The road lobby and TxDOT have always been more than happy to blame environmentalists for stopping roads. The truth is that any fair appraisal of the Austin area situation would show that over-optimistic road planning, blind to funding limits, has been a much more important factor. Road opposition has now widened from the early liberal environmentalists, even Earth First! in the early 1990s, to a much broader political spectrum of transportation reform advocates, now active statewide. Everyone can see the existing system is corrupt and badly needs reform, although not everyone can agree on how to fix it.
There is even a documentary video, “Truth Be Tolled.” Lots of rural conservative Republican property owners, Libertarians, and grass roots environmentalists opposed the Trans-Texas Corridor, largely on the basis of opposition organized and supported by web activists David and Linda Stall.
In Austin there is still a strong anti-toll road coalition, partly due to reform politics and Libertarian influence. Muckraker/anti-toll road and skilled media activist Sal Costello played a major role in organizing Austin toll road opposition in 2006 and 2007.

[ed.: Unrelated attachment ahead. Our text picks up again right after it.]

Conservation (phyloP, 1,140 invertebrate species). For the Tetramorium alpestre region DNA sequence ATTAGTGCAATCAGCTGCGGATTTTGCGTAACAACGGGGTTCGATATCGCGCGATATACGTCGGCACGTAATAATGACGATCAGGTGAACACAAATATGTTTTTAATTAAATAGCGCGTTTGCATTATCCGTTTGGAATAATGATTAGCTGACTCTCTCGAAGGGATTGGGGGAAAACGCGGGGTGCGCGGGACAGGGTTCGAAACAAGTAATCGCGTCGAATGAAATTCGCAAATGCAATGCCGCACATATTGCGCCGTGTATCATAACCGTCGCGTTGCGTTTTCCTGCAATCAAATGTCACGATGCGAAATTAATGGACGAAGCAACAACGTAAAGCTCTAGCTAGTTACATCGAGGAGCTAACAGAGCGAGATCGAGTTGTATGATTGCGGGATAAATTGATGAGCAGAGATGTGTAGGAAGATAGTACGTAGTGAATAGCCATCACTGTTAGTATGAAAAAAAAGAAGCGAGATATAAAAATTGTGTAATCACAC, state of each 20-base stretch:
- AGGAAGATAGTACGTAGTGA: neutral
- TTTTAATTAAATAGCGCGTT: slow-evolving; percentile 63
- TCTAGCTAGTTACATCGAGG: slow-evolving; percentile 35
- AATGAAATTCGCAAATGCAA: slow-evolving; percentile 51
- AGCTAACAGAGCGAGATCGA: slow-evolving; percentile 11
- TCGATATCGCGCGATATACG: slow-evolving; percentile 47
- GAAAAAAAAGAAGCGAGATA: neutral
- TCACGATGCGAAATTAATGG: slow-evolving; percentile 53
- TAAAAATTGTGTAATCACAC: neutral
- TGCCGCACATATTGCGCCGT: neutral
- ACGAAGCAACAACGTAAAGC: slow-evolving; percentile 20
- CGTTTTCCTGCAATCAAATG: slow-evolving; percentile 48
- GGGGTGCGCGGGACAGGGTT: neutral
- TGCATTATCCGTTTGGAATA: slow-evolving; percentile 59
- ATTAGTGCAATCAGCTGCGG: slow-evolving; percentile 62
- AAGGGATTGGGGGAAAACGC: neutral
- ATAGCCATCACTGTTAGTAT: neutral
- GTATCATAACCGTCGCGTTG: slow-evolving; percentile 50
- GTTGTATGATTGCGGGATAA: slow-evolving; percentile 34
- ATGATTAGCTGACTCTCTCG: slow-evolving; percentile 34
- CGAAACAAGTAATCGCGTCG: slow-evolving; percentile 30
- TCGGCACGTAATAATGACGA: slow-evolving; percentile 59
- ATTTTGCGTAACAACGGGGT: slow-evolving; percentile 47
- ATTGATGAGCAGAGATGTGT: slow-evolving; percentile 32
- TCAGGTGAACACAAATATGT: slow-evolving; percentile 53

Currently, Terri Hall’s TURF group in San Antonio is probably the most active group fighting TxDOT, the road lobby, road taxes, and toll roads:
And the environmentalists remain active, especially in the Austin San Antonio area. As one example, SH 45 SW has been actively promoted as a new road over the Edwards Aquifer to serve new commuters in Hays County who face a lot of congestion getting onto Southern MoPac. But roads like this to serve development over the Edwards Aquifer have always attracted strong opposition from Austin environmentalists. As of now, SH 45 SW is on hold, remaining a magnet for environmentalist opposition, and without a plausible funding source.
Likewise, US 290 W at the “Y” at Oak Hill in Austin is stalled partly by some federally required studies, but more seriously from a lack of money from the CTRMA that has accepted responsibility for rebuilding this road as a toll road. This road is now on the back burner. Likewise the CTRMA’s US 290 E toll road is under attack from a swarm of activists. TxDOT approved stimulus funds for building an interchange at US 183, but this toll road would cost about $620 million and most of the funds to build this road are hypothetical. Actual travel demand on both these roads has been flat for years.